Regarding the Lazy Ass on the Other Side of The Curtain / by Muhammad Amir Ayub

An interesting comment posted on Anesthesiology News regarding the identity of anesthetists. To read the full article you need to register for the website (for free). And it really does highlight the fact that we sometimes know more about the physiology (on a much wider scale of practice) than even the “more theoretically-inclined” medical fields. And we have to know the basis of various surgeries of various surgical fields to plan our anesthetic technique. Almost every thing has it’s basis in well-reharsed (for exams) physiology, pharmacology, physics and chemistry, along with medicine and surgery. But the quote is more informative than whatever I can say about the field: 

Our identity has been chosen for us already: We are the “second-most” specialty. We are required to be conversant in multiple specialties. An obstetrician, when she calls, expects us to have a working understanding of preeclampsia, placenta previa, placental abruption and fetal monitoring.

A neurosurgeon wants to work with a clinician who understands intracranial compliance and interventions to modify intracranial volume without compromising cerebral perfusion pressure. I suspect our comprehension of pulmonary physiology exceeds that of anybody except the pulmonologist. We have to have an understanding of the same concepts and some facility with a bronchoscope. One can’t improvise care of a patient requiring a double-lumen endotracheal tube; a solid comprehension of ventilation/perfusion physiology is required. Would you rather have an anesthesiologist manage your ventilator and treat your asthma or have a pulmonologist conduct your anesthetic?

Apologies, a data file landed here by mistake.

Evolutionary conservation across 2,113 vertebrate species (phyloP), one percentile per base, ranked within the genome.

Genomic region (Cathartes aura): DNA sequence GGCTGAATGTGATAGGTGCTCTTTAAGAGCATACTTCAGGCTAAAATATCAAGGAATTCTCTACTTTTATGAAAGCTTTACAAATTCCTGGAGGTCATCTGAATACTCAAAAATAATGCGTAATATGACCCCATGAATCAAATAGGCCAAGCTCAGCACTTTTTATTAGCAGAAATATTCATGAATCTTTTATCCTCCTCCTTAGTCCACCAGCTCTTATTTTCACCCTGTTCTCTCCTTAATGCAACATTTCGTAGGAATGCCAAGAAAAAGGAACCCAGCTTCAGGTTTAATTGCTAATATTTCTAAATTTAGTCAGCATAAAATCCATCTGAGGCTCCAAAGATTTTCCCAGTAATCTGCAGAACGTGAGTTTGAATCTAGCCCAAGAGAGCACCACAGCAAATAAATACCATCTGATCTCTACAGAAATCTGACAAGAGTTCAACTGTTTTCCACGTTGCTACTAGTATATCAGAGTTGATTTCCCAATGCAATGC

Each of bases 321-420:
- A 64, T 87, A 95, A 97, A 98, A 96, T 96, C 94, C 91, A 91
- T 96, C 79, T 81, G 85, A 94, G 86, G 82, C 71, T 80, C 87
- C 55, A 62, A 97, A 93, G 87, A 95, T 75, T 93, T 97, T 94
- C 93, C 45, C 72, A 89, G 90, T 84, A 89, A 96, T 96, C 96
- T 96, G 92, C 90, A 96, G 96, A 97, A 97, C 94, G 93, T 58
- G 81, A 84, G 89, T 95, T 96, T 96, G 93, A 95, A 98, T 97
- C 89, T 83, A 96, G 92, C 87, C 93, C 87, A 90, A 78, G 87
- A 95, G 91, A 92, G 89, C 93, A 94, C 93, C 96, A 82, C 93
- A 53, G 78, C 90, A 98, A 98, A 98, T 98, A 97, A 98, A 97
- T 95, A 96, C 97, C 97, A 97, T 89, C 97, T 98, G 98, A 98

We also have to have a robust understanding of cardiology, including coronary anatomy, pacemaker/implantable cardioverter defibrillators, valvular disease and the difference between systolic and diastolic failure, and are frequently expected to place and interpret a transesophageal echocardiogram probe. When an orthopedic colleague calls to say he has an open fracture, he knows we know the import and also expects us to know the difference between a subcapital and an intertrochanteric hip fracture.

General surgeons want us to understand the physiology of a perforated viscus and to institute appropriate transfusion decisions in trauma patients. We, of course, have to understand internal medicine—rheumatoid arthritis and diabetes cause anatomic and physiologic derangements that anesthesiologists must understand and anticipate.